Who’s not for efficiency?

Based on the precept of collaborative consumption, the sharing economy essentially monetizes the ‘concept of sharing’ subsequently allowing ordinary people to make extra money doing ‘gigs’ as it were by essentially sharing their time or space or asset.

How can we be opposed to more money or opportunity?

Many economist posit that the ‘Sharing Economy’ also increases the supply of goods and services, making those same goods and services in theory more affordable and the world economy less prone to inflation.

“The interesting thing about economists is that generally speaking only a few get it right, and those few are usually pushing up daisies prior to being acknowledged.”


Access over ownership candidly is little more than a branded image that, like a pendulum, is sure to swing back at some point. The benefits of ‘minimalism’ can be many here and now, but – face it – the real winners, generation after generation, are the asset OWNERS.

Assets still matter

  • There is no better cushion to endure hardship than ownership.
  • The real problem is many of us have forgotten what ‘enduring hardship’ really means.
  • The need for other forms of wealth in times of strife remain all the more significant.
  • Our resilience as a ‘minimalist’ society to withstand environments of recession are questionable.
  • We all can’t live like Jack Kerouac #LuckyDrunk

For many of us, the cost of being systematically profiled combined with laughable at best regulatory oversight is scary. Scariness aside, there are a whole slew of interesting companies using data and developing platforms to join this new sharing economy.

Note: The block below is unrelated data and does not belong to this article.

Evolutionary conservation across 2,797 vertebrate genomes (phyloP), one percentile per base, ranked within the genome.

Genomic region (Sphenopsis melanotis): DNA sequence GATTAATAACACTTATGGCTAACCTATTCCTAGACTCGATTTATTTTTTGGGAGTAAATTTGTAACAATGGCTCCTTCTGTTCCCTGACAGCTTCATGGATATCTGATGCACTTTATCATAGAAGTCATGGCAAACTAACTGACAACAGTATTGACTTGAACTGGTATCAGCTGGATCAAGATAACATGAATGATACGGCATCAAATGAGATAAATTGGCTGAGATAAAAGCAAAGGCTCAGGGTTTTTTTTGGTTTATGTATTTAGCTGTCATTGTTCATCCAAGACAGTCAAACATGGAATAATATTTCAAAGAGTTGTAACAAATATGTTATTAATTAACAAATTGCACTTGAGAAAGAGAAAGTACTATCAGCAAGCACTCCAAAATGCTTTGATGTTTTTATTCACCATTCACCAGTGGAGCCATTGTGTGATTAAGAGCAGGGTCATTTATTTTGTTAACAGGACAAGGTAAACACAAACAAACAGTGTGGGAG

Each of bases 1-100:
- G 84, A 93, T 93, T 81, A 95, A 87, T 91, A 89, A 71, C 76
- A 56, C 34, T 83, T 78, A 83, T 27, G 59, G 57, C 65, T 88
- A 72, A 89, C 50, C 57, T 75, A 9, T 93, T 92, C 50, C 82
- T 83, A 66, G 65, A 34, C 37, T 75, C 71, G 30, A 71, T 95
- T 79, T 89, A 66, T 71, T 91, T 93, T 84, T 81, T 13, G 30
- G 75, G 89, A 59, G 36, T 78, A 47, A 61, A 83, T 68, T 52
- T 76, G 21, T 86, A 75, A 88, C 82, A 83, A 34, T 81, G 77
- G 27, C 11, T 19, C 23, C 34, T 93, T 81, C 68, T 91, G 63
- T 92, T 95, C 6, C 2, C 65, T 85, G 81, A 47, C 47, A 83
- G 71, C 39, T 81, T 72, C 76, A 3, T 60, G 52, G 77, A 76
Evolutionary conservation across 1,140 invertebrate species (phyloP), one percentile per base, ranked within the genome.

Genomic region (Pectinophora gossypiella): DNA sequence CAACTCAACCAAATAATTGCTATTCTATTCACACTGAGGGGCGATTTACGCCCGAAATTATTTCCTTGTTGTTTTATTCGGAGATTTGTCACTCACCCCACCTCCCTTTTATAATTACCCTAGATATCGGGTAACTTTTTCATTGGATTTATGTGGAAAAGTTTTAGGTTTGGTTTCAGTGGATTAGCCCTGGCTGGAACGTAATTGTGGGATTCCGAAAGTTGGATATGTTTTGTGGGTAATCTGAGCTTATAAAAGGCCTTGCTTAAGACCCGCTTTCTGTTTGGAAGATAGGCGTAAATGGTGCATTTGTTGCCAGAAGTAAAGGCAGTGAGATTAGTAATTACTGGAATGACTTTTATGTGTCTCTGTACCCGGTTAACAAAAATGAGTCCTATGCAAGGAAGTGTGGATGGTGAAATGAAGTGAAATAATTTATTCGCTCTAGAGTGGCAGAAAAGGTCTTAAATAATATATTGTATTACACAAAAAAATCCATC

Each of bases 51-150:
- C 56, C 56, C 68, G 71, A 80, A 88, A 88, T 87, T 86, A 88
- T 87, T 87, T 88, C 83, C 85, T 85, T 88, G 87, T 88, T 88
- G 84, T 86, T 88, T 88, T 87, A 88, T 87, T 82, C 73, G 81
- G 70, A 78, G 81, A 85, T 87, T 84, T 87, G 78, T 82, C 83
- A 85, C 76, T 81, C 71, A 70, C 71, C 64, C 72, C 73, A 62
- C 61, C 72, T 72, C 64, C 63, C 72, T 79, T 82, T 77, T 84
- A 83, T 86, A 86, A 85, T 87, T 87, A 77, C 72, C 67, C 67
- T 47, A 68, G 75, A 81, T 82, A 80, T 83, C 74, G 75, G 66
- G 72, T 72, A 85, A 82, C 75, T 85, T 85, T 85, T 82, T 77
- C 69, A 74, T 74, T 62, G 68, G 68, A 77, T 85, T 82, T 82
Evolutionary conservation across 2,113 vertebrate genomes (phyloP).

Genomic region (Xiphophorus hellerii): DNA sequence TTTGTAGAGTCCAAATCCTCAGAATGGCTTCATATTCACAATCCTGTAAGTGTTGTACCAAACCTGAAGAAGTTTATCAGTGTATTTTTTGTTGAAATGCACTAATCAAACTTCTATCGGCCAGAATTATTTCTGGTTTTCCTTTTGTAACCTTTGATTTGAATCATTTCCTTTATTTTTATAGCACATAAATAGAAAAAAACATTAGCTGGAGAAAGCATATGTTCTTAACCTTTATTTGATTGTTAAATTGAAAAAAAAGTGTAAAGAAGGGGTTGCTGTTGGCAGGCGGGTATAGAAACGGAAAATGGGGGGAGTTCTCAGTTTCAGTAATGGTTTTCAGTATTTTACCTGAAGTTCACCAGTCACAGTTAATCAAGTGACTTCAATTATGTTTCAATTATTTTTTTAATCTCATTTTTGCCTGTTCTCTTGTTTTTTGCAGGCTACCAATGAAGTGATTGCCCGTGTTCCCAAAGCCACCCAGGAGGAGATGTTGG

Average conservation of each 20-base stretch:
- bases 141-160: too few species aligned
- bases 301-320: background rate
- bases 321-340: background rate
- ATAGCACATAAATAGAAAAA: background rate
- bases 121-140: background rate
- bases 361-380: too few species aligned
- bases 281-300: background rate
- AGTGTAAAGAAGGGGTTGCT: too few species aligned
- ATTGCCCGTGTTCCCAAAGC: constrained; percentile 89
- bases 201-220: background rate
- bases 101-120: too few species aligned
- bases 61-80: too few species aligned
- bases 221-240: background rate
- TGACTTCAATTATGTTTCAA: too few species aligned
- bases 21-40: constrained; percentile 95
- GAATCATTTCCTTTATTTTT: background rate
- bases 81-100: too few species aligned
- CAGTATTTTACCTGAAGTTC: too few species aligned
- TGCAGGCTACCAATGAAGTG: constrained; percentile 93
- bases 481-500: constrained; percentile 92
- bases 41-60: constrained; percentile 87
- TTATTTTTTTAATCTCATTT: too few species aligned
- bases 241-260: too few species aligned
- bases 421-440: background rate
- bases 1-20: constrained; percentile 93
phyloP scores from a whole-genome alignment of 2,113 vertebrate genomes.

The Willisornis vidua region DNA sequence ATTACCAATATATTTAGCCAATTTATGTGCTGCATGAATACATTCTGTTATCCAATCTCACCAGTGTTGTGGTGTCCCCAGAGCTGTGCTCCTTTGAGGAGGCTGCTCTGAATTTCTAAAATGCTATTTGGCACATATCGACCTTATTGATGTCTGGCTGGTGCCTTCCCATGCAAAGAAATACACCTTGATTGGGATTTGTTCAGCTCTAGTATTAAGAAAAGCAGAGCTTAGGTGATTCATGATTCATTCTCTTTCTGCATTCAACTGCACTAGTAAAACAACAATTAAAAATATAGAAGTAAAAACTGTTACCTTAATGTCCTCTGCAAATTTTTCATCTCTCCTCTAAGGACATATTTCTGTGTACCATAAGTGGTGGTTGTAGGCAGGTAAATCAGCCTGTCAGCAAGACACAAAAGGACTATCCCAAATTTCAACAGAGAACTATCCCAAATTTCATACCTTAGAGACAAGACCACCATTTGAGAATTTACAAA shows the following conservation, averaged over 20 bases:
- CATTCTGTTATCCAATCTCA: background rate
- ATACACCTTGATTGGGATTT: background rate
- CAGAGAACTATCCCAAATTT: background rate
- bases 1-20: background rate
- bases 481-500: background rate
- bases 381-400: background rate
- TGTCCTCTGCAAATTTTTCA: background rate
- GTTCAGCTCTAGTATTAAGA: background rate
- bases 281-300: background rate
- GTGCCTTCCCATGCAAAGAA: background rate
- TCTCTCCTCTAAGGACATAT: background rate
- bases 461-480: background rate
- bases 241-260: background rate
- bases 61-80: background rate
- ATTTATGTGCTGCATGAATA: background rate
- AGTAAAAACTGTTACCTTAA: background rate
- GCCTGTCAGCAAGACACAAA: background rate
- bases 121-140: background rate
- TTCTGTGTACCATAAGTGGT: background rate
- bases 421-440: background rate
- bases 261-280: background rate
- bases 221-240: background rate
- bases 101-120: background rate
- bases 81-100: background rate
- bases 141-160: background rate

What is REALLY interesting

The company providing the ‘platform’ is rarely the actual service provider. Sacrificing our personal information to the algorithms of big data manipulation can arguably be deemed ‘good’ but it can also be a PITA if you are engaged as a provider and out in the weeds from a tax compliance and reporting perspective.

Airbnb is a global company and a big part of what many believe makes the ‘Sharing Economy’ possible. Their platform allows individuals to make money by renting property, the tax implications of which many more so have learned the hard way can be complicated.

A good example of this is the vacation rental tax rules.

Vacation Rental Rules

  • IRC §212(2) permits deduction for “the management, conservation, or maintenance of property held for the production of income.”
  • IRC §262(a) prohibits deductions “for personal, living, or family expenses.”
  • IRC §280A is essentially a hybrid basically asserting that ‘vacation rentals’ are NOT:
    • subject to passive loss limitations
    • deemed an active trade or business
    • subject to self-employment tax under §1402(a) (1).

If this isn’t complicated enough, vacation rental activity exceeding 14 days in the tax year is reported for income tax purposes (when there is an obligation to report) on EITHER Schedule E or Schedule C, depending on circumstances.

Schedule C vs. Schedule E – How is That Determined?

Vacation rental rules govern rental activity of a residential dwelling units which can be an apartment, condominium, mobile home, houseboat or any residence used by the tax payer for more than 14 days in the tax year or 10% of the days that the property is rented.

It is NOT a hotel, motel or inn.

What is a Dwelling Unit? The 14 Day Rule

A dwelling unit can be a residence if you use it for personal purposes more than 14 days in the tax year, or 10% of the days the unit is rented at a fair market rate, whichever is greater.

If you rent your dwelling unit for fewer than 15 days you are not required to report the rental income, but you also cannot deduct expenses attributable to the rental. Rental days don’t include days you OR your family use the dwelling unit for even part of a day.

If there is an income reporting obligation which form is used and why?

A vacation rental is properly reported on Schedule E, Supplemental Income and Loss – Part I, Income or Loss From Rental Real Estate and Royalties when substantial personal services are NOT included.